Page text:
The SERPs – Connecting with Answers

The query is typed, the enter key is hit, and within seconds the searcher is presented with many possible answers.

At this point in time, there are five possible scenarios:

  1. The searcher sees a possible answer and clicks on a result (ad or natural result)
  2. The searcher doesn’t see anything that meets their expectations and refines their query
  3. The search clicks on another result type (maps, images, etc) looking for an answer
  4. The searcher decides to try the search on another engine
  5. The searcher abandons the quest for answer

The marketers job is to connect with the searcher. The ad or result should be waving it’s hand and saying ‘I have your answer, come click on me’.

If one of the results on the page connects with the searcher, holds the promise of an answer, and meets the searchers expectation, a click generally occurs.

The Landing Page

You achieved the click, brought a new visitor to your website, now what? The battle for conversions is not over.

You must still meet the searchers expectation. Before the searcher clicked from the SERP to your website, they had an expectation of what information they would see on the landing page.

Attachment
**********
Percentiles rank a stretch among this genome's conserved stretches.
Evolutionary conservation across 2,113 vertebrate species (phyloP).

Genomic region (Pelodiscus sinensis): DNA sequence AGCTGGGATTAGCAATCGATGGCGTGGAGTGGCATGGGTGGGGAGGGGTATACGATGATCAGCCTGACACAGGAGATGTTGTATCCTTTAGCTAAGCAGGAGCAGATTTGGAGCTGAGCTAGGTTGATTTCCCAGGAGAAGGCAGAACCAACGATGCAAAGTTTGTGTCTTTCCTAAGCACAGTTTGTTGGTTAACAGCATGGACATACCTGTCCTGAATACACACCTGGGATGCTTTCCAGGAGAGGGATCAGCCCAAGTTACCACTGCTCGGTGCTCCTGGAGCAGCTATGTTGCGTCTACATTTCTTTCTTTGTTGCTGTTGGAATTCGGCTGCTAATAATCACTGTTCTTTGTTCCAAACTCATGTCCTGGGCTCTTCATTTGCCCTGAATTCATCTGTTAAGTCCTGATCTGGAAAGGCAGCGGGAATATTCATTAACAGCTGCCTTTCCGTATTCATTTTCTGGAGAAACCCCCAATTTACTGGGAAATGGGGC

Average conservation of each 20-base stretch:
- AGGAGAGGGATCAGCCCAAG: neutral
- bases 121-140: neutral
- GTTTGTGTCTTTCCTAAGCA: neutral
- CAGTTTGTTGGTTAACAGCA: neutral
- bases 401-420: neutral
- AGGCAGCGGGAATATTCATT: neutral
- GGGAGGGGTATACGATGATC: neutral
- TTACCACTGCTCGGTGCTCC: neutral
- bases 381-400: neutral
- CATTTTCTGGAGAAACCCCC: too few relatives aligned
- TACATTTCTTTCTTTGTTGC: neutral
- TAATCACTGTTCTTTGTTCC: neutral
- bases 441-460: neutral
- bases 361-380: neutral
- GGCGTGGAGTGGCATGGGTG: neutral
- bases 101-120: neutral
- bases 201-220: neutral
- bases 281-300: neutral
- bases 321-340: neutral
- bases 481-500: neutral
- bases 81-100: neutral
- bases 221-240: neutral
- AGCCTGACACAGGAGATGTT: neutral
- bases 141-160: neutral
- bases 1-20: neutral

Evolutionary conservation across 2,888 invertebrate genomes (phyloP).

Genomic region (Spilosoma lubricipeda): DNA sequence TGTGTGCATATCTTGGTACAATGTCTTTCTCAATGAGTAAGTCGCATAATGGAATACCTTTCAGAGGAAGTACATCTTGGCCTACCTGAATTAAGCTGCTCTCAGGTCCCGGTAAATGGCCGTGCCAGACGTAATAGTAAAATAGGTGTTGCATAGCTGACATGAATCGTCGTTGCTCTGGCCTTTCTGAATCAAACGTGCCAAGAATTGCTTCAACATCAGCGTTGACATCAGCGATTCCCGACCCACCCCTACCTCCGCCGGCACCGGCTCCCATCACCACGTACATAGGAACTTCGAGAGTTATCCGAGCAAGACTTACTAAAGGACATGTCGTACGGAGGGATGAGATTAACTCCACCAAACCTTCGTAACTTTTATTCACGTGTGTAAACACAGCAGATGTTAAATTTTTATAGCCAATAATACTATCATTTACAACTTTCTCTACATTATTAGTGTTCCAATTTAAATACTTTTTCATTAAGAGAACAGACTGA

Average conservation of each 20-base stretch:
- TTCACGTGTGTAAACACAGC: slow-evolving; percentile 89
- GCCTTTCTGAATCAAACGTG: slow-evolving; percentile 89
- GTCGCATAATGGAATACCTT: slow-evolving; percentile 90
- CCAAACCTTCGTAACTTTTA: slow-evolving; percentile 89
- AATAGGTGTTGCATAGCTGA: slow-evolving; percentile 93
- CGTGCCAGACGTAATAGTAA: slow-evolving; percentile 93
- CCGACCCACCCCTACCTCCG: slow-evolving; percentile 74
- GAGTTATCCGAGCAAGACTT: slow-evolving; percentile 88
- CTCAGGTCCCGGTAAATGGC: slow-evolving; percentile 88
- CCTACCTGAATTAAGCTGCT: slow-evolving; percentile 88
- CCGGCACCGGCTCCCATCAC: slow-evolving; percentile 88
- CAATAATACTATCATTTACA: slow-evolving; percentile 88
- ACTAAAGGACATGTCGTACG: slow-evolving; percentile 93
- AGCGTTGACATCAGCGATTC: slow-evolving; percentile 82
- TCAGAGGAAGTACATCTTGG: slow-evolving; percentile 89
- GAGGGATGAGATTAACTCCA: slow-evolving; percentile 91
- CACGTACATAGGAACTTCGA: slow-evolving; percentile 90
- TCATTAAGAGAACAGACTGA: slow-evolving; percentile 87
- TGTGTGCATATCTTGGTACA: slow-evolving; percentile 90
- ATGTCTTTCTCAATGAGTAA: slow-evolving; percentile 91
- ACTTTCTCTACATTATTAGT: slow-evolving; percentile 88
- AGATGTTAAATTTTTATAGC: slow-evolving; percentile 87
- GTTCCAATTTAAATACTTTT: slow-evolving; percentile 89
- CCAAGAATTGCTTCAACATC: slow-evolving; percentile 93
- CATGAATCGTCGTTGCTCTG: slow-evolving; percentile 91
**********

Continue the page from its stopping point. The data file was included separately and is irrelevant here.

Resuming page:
• Does your landing page meet their expectation?
  • Does it contain the answer?
  • Does someone know what to do next?
  • Should the searcher hit the back button?

The page must meet the searchers expectation. It should be a continuation of the ad copy for the landing page to convert. Any forms should be simple. You aren’t trying to surprise the visitor, you are just simply answer their question and telling them the answer (i.e. the plumber’s phone number) , or how to achieve that answer (shopping cart).

The Search Process is Linear

  1. We search because we’re seeking information.
  2. We all interpret events differently, how an event is interpreted determines the search query.
  3. When one does a search, we have an expectation of the search results possibilities.
  4. An offer on the SERP page should connect with the searcher and hold the promise of an answer.
  5. When one clicks on SERP result, they have an expectation of the website.
  6. The website should direct the visitor to find the answer.

When all of the above are done in a fluid process – conversions happen. Searchers find information. Businesses make money. The process continues.

The concept of search is simple, I have a question and I’m looking for an answer.

The process of meeting people’s expectations is complex.

Understanding the Psychology of Search should put you on the road from simply ensuring your website is on a search result to driving conversions for your business.

No Comments

  1. Shycon
    May 7, 2007 at 7:45 pm ·

    Excellent post. With all work needed to find keywords, build landing pages, and so… it’s good to just step back for a minute and understand how simple the search process really is. I’ll even admit I’ve gotten too technical when it comes to learning about search, when in the end its really all about making that connections.